“Space Girl” conquers the forces of cardboard at Bedlam Lowertown

“Space Girl” conquers the forces of cardboard at Bedlam Lowertown

As the cast of Space Girl took their bows on Thursday night at Bedlam Lowertown, I did some quick math in my head. First, I compared the per-chuckle cost of a ticket to Space Girl to the per-chuckle cost of a ticket to Avengers: Age of Ultron, and figured that you get at least four times as many laughs per dollar at Space Girl. Then I worked out the per-chuckle cost of the productions’ budgets, and it’s there that the numbers—given that Age of Ultron cost at least $249,999,000 more than Space Girl—get really staggering.

Space Girl is a science fiction spoof, and one of the most charming things about it is that it could have been made in 1977. It’s both a satire of and a salute to the sci-fi spectaculars of the mid-20th century, from Buck Rogers to Star Wars—but mostly Star Trek, with its particle-board consoles and its disposable red-shirts and its moral uprightness. The sets are made of cardboard, the costumes are straight out of Grandma’s dress-up chest, and the mission is incomprehensible.

Well, let me see what I can remember. (I was sipping the show’s custom cocktail, “the Final Salute,” so things get a little fuzzy towards the end.) The trigger-happy Space Girl (Bree Schmidt) and her sidekick (Michelle Hernick, full of cybernetic implants and the stories behind them) are the last, best line of defense against Emperor Dread Lord, a flamboyant supervillain who’s finally perfected a devastating ray gun. (“What’s the target?” asks his minion at the weapon controls. “The Universe!” he replies gleefully. “This might take a minute,” comes the confused but obedient reply.)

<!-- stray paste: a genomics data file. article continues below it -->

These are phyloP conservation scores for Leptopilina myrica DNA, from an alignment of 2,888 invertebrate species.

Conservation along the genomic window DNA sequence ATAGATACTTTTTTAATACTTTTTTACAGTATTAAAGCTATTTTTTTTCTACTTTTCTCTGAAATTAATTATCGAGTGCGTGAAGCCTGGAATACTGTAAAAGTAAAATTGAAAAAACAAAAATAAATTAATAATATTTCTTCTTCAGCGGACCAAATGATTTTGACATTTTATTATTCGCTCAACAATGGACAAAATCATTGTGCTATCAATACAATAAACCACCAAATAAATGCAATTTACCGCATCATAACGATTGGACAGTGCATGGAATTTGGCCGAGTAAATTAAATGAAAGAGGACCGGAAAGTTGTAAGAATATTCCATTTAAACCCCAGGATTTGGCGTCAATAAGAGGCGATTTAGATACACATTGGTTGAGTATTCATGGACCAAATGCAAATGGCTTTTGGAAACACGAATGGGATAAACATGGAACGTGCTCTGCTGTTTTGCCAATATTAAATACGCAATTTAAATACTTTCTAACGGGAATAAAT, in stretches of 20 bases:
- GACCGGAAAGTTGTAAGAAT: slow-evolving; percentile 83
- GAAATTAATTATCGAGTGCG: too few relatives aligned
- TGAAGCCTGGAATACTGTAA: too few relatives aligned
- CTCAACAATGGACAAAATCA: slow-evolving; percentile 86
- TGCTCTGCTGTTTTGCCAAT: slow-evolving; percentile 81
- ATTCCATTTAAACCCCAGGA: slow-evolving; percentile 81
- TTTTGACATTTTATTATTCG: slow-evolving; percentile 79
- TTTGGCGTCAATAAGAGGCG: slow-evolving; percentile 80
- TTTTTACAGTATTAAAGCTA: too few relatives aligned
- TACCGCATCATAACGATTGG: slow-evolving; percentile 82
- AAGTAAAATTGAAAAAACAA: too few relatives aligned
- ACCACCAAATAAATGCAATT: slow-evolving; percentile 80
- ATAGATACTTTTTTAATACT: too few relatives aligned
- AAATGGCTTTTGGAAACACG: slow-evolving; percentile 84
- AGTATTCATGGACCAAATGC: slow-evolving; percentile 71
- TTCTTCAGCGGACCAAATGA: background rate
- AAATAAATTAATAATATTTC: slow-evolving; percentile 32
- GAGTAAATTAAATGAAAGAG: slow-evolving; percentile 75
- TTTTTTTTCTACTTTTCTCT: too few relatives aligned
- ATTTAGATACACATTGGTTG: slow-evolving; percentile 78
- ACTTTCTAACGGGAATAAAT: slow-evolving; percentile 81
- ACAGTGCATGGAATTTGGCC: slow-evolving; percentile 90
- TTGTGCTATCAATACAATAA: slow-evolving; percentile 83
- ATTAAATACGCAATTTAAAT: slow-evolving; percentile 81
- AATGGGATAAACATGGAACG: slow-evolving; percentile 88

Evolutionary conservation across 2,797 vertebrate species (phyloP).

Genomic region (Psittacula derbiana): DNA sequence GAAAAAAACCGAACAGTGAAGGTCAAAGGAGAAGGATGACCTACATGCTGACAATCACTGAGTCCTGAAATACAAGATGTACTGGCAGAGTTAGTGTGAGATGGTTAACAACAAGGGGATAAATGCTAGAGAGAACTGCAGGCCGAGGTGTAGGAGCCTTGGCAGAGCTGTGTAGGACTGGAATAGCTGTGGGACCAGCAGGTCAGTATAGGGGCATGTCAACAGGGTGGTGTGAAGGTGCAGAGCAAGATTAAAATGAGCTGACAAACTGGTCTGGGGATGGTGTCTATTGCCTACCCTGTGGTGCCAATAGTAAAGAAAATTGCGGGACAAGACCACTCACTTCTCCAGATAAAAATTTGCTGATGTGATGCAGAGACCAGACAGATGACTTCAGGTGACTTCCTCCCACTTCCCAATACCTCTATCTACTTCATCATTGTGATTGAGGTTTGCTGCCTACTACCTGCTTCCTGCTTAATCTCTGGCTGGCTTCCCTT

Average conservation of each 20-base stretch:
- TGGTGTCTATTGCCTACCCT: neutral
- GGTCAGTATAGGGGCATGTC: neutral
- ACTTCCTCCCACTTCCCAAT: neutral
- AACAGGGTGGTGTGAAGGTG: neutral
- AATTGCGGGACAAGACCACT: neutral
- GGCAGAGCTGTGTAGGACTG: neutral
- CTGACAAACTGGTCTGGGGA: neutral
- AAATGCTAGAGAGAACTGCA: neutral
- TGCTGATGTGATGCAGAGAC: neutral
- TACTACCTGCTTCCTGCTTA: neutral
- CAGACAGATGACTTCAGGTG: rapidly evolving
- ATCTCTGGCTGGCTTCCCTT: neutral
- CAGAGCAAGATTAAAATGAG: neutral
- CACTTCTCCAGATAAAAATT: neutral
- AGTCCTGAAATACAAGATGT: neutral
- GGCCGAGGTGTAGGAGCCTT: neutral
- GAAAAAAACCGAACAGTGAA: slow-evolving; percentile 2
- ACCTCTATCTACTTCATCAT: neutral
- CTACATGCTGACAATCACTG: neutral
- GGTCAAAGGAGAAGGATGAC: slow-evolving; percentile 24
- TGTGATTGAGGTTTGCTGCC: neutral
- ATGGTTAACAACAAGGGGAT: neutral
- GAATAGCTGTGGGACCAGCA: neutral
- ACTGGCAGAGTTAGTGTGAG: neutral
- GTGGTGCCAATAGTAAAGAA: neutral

Finding the baddies and stopping them requires a trans-galactic adventure that includes exploring a mad space-scientist’s laboratory, brawling at a seedy cantina (“This is my neighborhood bar!” cries a suddenly blaster-wounded John Mac Cole in a furry suit), and an epic battle between cardboard ships and space invaders. Along the way, our heroines are joined by an eccentric robot, an amusingly unhelpful Space Boy, and a sexy space goose.

Created by Peter Lincoln Rusk and Justin Spooner, Space Girl harks back to the era of Hardware Wars and Spaceballs: shambling take-offs on Star Wars and its kin, with droids whose panels keep falling off and evildoers who bump their headgear every time they try to walk through a door. What makes Space Girl feel fun in 2015 is not just that it’s an antidote to CGI bombast; it’s the loving (or at least liking-a-lot) care put into its witty script (by Rusk), its set (by Spooner) that looks like it’s constantly on the verge of collapsing, and its soundtrack—with music and effects performed live by Kalen Keir and Skyler Nowinski.

Space Girl is Bedlam at its best, full of heart and humor and completely purged of any pretensions. Dare I say, it’s this spring’s must-see sci-fi spectacular.

Jay Gabler